Judge orders discovery on issue of racial bias to move forward
AN order was made on Friday, July 5 to continue a court case looking into whether the pursuit by government officials to add a citizenship question on the upcoming 2020 Census was motivated by racial bias.
U.S. District Court Judge George Hazel issued the order after the Trump administration insisted on Friday that it was still seeking to include the citizenship question in the census despite an earlier Supreme Court ruling that it must be removed.
Last week on June 27, the Supreme Court blocked Trump’s initial effort to add the question, ruling that the rationale given by officials were “contrived.”
But on Wednesday, Trump said on Twitter that his administration would continue looking for ways to make sure the census would include the citizenship question.
No final decision on whether the citizenship question would be added was made as of press time, but President Donald Trump did tell reporters on Friday that he may order an executive order to make sure it was included.
“We’re thinking about doing that. We have four or five ways we can do it. It’s one of the ways that we’re thinking about doing it very seriously,” Trump told reporters outside the White House on Friday.
Trump also suggested that the question could be added later on as an addendum if approved later.
“So we’re working on a lot of things, including an executive order,” said Trump.
Rejecting the Trump administration’s request to put the open case on hold, Judge Hazel on Friday added that questions into whether reasons were racially biased would continue to be relevant should the administration come with new reasons for adding the citizenship question.
“Regardless of the justification defendants may now find for a ‘new’ decision, discovery related to the origins of the question will remain relevant,” said Hazel.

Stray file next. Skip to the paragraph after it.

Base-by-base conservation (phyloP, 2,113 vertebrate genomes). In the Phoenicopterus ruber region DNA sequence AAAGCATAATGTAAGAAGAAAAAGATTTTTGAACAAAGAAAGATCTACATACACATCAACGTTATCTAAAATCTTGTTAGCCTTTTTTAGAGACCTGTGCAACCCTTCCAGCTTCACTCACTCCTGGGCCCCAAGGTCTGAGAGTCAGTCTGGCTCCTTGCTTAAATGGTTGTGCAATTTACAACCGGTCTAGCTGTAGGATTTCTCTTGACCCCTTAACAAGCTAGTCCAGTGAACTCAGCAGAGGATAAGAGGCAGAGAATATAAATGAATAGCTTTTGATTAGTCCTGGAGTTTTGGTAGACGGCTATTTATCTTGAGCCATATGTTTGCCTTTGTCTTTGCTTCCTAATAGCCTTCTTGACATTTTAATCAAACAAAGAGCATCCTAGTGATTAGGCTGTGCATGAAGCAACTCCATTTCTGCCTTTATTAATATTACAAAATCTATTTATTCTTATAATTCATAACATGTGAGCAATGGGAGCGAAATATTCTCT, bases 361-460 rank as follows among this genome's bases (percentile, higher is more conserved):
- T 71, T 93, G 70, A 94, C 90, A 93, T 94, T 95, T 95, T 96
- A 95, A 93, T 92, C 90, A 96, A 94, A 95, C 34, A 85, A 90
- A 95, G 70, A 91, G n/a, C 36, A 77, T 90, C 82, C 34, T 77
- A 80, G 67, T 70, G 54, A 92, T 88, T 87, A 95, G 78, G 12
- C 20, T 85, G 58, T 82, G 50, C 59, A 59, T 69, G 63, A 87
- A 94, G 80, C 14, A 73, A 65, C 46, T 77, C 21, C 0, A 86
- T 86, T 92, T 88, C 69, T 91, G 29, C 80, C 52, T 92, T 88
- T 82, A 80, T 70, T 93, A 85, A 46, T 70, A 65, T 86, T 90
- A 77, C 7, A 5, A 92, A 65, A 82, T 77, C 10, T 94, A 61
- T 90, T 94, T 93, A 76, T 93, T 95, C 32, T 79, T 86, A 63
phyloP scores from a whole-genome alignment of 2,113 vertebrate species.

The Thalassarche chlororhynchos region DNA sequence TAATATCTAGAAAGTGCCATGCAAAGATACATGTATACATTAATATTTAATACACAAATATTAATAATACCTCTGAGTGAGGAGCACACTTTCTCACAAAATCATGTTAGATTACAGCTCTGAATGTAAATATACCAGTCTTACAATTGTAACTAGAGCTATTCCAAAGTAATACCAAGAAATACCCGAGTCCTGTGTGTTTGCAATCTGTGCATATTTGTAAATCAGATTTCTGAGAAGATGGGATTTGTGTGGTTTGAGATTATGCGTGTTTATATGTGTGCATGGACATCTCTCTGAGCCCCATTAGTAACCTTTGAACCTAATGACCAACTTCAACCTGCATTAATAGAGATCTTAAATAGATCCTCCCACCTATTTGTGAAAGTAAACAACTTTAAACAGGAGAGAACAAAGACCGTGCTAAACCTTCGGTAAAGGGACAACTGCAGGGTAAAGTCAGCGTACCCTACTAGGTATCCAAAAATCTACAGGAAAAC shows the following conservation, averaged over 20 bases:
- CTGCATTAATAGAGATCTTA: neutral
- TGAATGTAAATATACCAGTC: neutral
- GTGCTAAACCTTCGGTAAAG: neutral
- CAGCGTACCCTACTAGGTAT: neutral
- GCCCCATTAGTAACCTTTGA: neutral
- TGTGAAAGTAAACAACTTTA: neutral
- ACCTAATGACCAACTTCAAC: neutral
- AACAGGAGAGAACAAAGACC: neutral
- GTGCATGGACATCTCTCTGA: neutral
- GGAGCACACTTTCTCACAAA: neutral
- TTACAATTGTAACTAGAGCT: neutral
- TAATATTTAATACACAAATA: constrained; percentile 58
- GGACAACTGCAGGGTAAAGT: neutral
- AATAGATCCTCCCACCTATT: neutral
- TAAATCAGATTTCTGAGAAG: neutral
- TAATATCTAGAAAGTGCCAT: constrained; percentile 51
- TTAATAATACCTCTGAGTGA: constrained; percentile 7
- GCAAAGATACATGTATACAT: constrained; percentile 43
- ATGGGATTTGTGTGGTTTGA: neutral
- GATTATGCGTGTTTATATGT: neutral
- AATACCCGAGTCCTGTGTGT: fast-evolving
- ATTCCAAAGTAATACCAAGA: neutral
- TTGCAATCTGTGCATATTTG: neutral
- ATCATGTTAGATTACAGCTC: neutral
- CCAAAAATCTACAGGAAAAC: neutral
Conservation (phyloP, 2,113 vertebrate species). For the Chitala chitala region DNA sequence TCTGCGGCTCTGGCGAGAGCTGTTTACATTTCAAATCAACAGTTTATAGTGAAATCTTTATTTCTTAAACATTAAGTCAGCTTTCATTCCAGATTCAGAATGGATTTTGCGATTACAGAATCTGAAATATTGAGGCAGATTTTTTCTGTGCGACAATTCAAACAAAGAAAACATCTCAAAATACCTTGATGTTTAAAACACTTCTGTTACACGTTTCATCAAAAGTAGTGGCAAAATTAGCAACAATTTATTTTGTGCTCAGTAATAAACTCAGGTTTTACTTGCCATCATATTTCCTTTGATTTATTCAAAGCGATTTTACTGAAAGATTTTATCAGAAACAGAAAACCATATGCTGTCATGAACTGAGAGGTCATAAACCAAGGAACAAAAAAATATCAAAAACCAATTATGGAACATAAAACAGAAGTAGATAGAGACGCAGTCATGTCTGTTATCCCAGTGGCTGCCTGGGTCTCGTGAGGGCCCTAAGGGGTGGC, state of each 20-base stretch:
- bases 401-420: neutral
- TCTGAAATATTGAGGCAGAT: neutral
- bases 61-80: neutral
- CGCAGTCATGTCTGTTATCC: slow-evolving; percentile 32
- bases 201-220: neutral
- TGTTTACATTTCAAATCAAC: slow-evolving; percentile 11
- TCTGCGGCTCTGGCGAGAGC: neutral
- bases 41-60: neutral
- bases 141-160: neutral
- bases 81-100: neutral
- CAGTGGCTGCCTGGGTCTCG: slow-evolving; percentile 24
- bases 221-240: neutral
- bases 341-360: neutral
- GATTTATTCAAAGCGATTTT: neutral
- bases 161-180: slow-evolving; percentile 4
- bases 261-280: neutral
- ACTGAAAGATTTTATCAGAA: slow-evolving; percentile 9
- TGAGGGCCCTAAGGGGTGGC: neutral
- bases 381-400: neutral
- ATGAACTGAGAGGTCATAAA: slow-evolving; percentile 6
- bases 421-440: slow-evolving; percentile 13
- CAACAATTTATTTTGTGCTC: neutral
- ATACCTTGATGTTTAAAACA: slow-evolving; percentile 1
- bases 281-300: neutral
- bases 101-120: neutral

The U.S. Constitution gives the power of determining how the census should be conducted to Congress. Absent any sufficient reason for having the question added, Trump’s actions have been questionable.
Trump said on Friday that the “number one” reason for wanting the citizenship question on the census was for electoral district drawing purposes. But that wasn’t the original legal reason given by the administration.
Commerce Secretary Wilbur Ross initially said that the question would be used to help protect the voting rights of racial minorities through the Voting Rights Act (VRA), which was signed into law in 1965.
But little evidence pointed to that being the actual reason for wanting the question to be added in the census. Rather, new evidence presented in May — according to those against the question — suggested that the question was motivated by a different reason.
Harddrives found by deceased Republican strategist Thomas Hofeller’s daughter revealed that Hofeller was instrumental in the Trump administration’s decision to add the question to the census.
In a 2015 study, Hofeller concluded that questioning respondents on their citizenship “would clearly be a disadvantage to the Democrats” and “advantageous to Republicans and Non-Hispanic Whites” in the redrawing of districts based on census data.
The Justice Department played off Hofeller’s involvement in the decision to add the question as a “conspiracy theory” according to Reuters.
The decennial count looks for population changes and other information about who makes up the United States — citizens and non-citizens alike.
More importantly, the census also uses the derived data to address many of the nation’s needs like determining how seats in Congress are set, and how funding allocations for certain programs like Medicaid benefits, law enforcement, and public schools are made.
Advocates pushing for a census without the citizenship question have long argued that the question would prompt people to opt out of participating in the census, thus rendering an incomplete picture of their communities.
They’ve argued that in the roughly 70 years since the VRA was signed into law, questions about citizenship have never been included or even used.
As of Wednesday, the process of printing the questionnaire had already started without the citizenship question, according to the Associated Press. Printing of the 2020 Census was originally scheduled to begin on July 1, less than a year ahead of distribution time.
It is unclear how or whether the process would be affected by current contentions. (Rae Ann Varona/AJPress)